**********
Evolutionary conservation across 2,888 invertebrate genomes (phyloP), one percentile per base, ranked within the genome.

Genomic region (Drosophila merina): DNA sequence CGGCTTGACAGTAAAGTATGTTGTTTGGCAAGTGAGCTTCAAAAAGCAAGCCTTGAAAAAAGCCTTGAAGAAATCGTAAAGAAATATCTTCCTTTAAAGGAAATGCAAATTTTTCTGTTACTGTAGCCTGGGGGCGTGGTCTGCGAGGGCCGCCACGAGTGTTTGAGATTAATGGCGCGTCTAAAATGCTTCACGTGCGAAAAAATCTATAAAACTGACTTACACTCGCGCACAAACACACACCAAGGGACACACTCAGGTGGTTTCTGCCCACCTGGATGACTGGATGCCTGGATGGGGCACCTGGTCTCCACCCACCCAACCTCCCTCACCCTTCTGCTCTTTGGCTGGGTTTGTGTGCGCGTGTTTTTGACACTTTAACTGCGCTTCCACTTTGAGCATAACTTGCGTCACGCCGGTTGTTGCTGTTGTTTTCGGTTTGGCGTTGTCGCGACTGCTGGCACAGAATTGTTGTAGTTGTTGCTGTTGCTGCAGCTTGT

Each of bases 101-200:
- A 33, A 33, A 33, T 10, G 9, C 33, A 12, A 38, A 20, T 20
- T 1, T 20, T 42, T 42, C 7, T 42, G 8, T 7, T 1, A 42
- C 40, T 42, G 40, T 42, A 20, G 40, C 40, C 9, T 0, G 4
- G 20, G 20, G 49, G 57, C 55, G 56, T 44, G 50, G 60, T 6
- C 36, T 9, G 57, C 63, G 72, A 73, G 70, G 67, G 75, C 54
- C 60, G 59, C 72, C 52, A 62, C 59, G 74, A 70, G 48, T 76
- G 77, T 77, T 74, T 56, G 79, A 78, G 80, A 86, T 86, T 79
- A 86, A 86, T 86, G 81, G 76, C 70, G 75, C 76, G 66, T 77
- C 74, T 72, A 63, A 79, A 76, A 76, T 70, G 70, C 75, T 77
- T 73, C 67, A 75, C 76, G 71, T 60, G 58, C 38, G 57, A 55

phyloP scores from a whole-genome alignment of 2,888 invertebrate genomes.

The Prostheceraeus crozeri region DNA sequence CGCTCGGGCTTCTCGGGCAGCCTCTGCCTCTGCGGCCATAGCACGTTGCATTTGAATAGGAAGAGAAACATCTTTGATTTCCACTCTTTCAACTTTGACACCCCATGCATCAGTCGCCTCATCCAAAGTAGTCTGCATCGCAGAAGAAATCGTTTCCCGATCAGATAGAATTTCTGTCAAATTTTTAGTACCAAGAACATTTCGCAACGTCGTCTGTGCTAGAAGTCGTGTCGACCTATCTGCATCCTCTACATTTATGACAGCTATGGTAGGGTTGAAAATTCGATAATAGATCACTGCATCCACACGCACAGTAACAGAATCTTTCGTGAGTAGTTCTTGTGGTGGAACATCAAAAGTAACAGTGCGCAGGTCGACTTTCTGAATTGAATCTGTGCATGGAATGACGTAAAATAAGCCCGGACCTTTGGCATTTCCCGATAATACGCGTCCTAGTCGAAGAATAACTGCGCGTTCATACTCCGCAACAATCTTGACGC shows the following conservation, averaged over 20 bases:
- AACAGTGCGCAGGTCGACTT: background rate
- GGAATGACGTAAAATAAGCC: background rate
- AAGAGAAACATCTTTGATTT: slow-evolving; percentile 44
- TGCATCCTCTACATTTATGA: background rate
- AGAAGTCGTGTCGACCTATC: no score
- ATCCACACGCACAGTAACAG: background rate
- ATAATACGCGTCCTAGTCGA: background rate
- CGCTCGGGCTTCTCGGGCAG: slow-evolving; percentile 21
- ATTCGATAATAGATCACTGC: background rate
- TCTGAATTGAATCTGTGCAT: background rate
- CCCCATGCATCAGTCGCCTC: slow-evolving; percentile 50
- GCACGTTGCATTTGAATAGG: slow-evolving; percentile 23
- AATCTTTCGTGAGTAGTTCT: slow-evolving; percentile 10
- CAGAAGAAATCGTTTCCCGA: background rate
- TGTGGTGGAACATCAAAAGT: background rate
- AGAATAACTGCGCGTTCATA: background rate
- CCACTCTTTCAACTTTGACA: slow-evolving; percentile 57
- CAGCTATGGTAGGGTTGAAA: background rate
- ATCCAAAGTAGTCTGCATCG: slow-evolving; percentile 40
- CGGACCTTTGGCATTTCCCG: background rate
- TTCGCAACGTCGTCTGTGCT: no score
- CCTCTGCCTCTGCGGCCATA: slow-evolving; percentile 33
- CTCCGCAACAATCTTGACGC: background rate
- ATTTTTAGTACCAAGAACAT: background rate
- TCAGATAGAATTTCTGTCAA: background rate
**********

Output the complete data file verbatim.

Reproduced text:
Evolutionary conservation across 2,888 invertebrate genomes (phyloP), one percentile per base, ranked within the genome.

Genomic region (Drosophila merina): DNA sequence CGGCTTGACAGTAAAGTATGTTGTTTGGCAAGTGAGCTTCAAAAAGCAAGCCTTGAAAAAAGCCTTGAAGAAATCGTAAAGAAATATCTTCCTTTAAAGGAAATGCAAATTTTTCTGTTACTGTAGCCTGGGGGCGTGGTCTGCGAGGGCCGCCACGAGTGTTTGAGATTAATGGCGCGTCTAAAATGCTTCACGTGCGAAAAAATCTATAAAACTGACTTACACTCGCGCACAAACACACACCAAGGGACACACTCAGGTGGTTTCTGCCCACCTGGATGACTGGATGCCTGGATGGGGCACCTGGTCTCCACCCACCCAACCTCCCTCACCCTTCTGCTCTTTGGCTGGGTTTGTGTGCGCGTGTTTTTGACACTTTAACTGCGCTTCCACTTTGAGCATAACTTGCGTCACGCCGGTTGTTGCTGTTGTTTTCGGTTTGGCGTTGTCGCGACTGCTGGCACAGAATTGTTGTAGTTGTTGCTGTTGCTGCAGCTTGT

Each of bases 101-200:
- A 33, A 33, A 33, T 10, G 9, C 33, A 12, A 38, A 20, T 20
- T 1, T 20, T 42, T 42, C 7, T 42, G 8, T 7, T 1, A 42
- C 40, T 42, G 40, T 42, A 20, G 40, C 40, C 9, T 0, G 4
- G 20, G 20, G 49, G 57, C 55, G 56, T 44, G 50, G 60, T 6
- C 36, T 9, G 57, C 63, G 72, A 73, G 70, G 67, G 75, C 54
- C 60, G 59, C 72, C 52, A 62, C 59, G 74, A 70, G 48, T 76
- G 77, T 77, T 74, T 56, G 79, A 78, G 80, A 86, T 86, T 79
- A 86, A 86, T 86, G 81, G 76, C 70, G 75, C 76, G 66, T 77
- C 74, T 72, A 63, A 79, A 76, A 76, T 70, G 70, C 75, T 77
- T 73, C 67, A 75, C 76, G 71, T 60, G 58, C 38, G 57, A 55

phyloP scores from a whole-genome alignment of 2,888 invertebrate genomes.

The Prostheceraeus crozeri region DNA sequence CGCTCGGGCTTCTCGGGCAGCCTCTGCCTCTGCGGCCATAGCACGTTGCATTTGAATAGGAAGAGAAACATCTTTGATTTCCACTCTTTCAACTTTGACACCCCATGCATCAGTCGCCTCATCCAAAGTAGTCTGCATCGCAGAAGAAATCGTTTCCCGATCAGATAGAATTTCTGTCAAATTTTTAGTACCAAGAACATTTCGCAACGTCGTCTGTGCTAGAAGTCGTGTCGACCTATCTGCATCCTCTACATTTATGACAGCTATGGTAGGGTTGAAAATTCGATAATAGATCACTGCATCCACACGCACAGTAACAGAATCTTTCGTGAGTAGTTCTTGTGGTGGAACATCAAAAGTAACAGTGCGCAGGTCGACTTTCTGAATTGAATCTGTGCATGGAATGACGTAAAATAAGCCCGGACCTTTGGCATTTCCCGATAATACGCGTCCTAGTCGAAGAATAACTGCGCGTTCATACTCCGCAACAATCTTGACGC shows the following conservation, averaged over 20 bases:
- AACAGTGCGCAGGTCGACTT: background rate
- GGAATGACGTAAAATAAGCC: background rate
- AAGAGAAACATCTTTGATTT: slow-evolving; percentile 44
- TGCATCCTCTACATTTATGA: background rate
- AGAAGTCGTGTCGACCTATC: no score
- ATCCACACGCACAGTAACAG: background rate
- ATAATACGCGTCCTAGTCGA: background rate
- CGCTCGGGCTTCTCGGGCAG: slow-evolving; percentile 21
- ATTCGATAATAGATCACTGC: background rate
- TCTGAATTGAATCTGTGCAT: background rate
- CCCCATGCATCAGTCGCCTC: slow-evolving; percentile 50
- GCACGTTGCATTTGAATAGG: slow-evolving; percentile 23
- AATCTTTCGTGAGTAGTTCT: slow-evolving; percentile 10
- CAGAAGAAATCGTTTCCCGA: background rate
- TGTGGTGGAACATCAAAAGT: background rate
- AGAATAACTGCGCGTTCATA: background rate
- CCACTCTTTCAACTTTGACA: slow-evolving; percentile 57
- CAGCTATGGTAGGGTTGAAA: background rate
- ATCCAAAGTAGTCTGCATCG: slow-evolving; percentile 40
- CGGACCTTTGGCATTTCCCG: background rate
- TTCGCAACGTCGTCTGTGCT: no score
- CCTCTGCCTCTGCGGCCATA: slow-evolving; percentile 33
- CTCCGCAACAATCTTGACGC: background rate
- ATTTTTAGTACCAAGAACAT: background rate
- TCAGATAGAATTTCTGTCAA: background rate